Apple (NASDAQ:AAPL) had its latest product unveiling this week, and one of the highlights was the release of the Apple Watch Series 4. The iPhone maker revealed what it called "a complete fundamental redesign and reengineering" of the popular device -- which Apple CEO Tim Cook said is not only the No. 1 smartwatch, but "the No. 1 watch, period." 

There were lots of things to like about the latest edition of the device. This includes a display that is more than 30% larger, while sporting a smaller, thinner case. The speaker was also improved and is now 50% louder than the previous model. The Watch contains a faster dual-core processor, and the digital crown offers haptic feedback through a series of incremental clicks.

But some of the most groundbreaking features could save your life.

An extreme closeup of the Apple Watch Series 4 with the liquid metal face option.

Image source: Apple.

At the heart of the matter

The Apple Watch Series 3, introduced this time last year, had an updated heart rate monitor that powered a wide range of health and fitness features including the heart rate app, which could take measurements while at rest, during a workout, and in recovery.

The capabilities provided much greater insight into heart measurements, as I wrote at the time, and would even notify the wearer if it detected a spike in the heart rate when not exercising -- a sign of a potentially serious heart condition -- but Apple's latest timepiece has taken its heart monitoring capabilities to a whole new level.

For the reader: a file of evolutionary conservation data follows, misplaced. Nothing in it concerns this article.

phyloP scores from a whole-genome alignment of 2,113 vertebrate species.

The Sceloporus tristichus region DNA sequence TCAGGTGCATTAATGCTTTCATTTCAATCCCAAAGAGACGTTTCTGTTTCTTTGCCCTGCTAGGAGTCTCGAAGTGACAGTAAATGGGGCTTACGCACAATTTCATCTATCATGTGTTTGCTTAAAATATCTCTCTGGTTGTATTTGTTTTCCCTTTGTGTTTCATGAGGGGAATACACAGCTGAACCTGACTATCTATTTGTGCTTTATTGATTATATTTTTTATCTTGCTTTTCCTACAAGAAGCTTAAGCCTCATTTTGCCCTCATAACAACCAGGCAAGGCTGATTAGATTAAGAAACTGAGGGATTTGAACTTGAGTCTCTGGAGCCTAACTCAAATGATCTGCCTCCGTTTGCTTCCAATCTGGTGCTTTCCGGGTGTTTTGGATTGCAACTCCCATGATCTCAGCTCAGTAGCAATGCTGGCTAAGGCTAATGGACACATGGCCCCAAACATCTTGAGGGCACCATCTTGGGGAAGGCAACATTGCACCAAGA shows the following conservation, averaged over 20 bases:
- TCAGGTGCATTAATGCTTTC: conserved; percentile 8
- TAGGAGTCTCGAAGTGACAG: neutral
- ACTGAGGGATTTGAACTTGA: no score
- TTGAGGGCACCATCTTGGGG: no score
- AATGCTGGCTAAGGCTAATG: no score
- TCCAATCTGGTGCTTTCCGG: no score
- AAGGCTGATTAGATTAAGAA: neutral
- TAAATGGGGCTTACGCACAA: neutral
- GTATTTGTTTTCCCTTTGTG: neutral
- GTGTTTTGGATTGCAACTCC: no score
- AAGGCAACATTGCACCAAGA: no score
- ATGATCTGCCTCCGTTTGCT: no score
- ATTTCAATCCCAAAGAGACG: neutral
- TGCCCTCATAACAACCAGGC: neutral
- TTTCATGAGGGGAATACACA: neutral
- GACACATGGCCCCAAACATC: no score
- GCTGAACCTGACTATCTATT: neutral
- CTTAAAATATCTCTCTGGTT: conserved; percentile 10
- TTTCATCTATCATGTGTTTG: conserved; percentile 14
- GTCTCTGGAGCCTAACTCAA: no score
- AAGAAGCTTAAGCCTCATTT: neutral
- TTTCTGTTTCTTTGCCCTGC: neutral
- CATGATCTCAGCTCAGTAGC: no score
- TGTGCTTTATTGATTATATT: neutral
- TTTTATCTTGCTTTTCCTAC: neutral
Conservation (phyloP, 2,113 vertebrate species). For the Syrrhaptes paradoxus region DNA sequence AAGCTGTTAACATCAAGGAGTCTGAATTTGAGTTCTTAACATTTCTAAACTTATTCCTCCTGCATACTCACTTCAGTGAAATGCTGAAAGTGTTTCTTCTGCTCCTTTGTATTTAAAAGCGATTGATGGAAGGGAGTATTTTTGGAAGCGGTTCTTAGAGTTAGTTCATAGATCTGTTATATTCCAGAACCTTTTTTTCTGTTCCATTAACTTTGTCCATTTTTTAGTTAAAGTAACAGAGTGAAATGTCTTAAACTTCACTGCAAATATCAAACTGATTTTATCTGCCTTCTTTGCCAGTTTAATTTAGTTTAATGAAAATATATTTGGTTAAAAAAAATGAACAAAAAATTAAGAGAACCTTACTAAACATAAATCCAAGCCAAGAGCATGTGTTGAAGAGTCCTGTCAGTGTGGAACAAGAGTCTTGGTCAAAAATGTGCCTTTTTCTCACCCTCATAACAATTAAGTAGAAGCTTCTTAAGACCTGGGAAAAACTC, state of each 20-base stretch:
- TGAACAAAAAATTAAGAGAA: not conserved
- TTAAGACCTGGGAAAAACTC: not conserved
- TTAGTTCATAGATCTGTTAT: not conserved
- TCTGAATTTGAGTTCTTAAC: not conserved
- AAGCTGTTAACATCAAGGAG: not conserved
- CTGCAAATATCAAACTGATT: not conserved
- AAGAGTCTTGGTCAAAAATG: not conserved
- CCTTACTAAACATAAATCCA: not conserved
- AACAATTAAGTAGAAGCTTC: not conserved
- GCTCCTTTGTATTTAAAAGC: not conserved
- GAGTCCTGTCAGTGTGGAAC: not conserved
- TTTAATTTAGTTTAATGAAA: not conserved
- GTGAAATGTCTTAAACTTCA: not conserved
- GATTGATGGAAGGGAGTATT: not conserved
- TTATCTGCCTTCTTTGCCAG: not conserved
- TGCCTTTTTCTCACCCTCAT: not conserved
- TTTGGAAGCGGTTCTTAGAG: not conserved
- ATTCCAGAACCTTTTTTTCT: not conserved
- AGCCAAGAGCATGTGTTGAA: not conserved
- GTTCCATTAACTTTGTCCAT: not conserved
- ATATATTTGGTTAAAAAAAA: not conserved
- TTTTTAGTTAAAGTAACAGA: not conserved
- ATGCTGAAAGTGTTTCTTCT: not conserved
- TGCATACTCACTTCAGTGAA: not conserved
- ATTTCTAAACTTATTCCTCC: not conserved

FDA approved

Apple Watch Series 4 has electrodes built into the digital crown and a new electrical heart rate sensor in the back crystal that can take an electrocardiogram (ECG) using the new ECG app (which will be available later this year). The wearer can touch the digital crown and receive a heart rhythm classification within 30 seconds, which will alert the user as to whether the heart is beating normally or if it detects Atrial Fibrillation (AFib), potentially life-threatening spikes in the wearer's heart rate. The ECG results can be stored on the device in a PDF file on the Watch that can then be shared with a physician.

The device received a first-of-its-kind approval from the U.S. Food and Drug Administration (FDA) for the ECG features, granting it "De Novo" classification. Dr. Ivor Benjamin, M.D., the president of the American Heart Association, appeared at the unveiling event, calling the device "game-changing."

I've fallen, and I can't get up

One of the more surprising new features on the Watch is the ability to detect falls. Apple added a next-generation accelerometer and gyroscope as well as custom algorithms that can detect when a person has slipped, tripped, or fallen.

The device analyzes wrist trajectory and impact acceleration and then sends the user an alert. If that alert isn't dismissed or the Watch senses the wearer has not moved for 60 seconds after the fall, it automatically contacts emergency services, as well as notifying the user's emergency contact.

Apple Watch with a notification "It looks like you've taken a hard fall" and response options "Emergency SOS" or "I fell, but I'm OK."

Image source: Apple.

Increasing interest in heart health

The improved health-related capabilities of the latest Apple Watch are part of a broader move by the Cupertino company into healthcare. Apple was recently looking to hire engineers for its Health Sensing Hardware segment to process the data collected by its various health and fitness related sensors.

The capabilities of the Apple Watch Series 4 are a ground-breaking next step.

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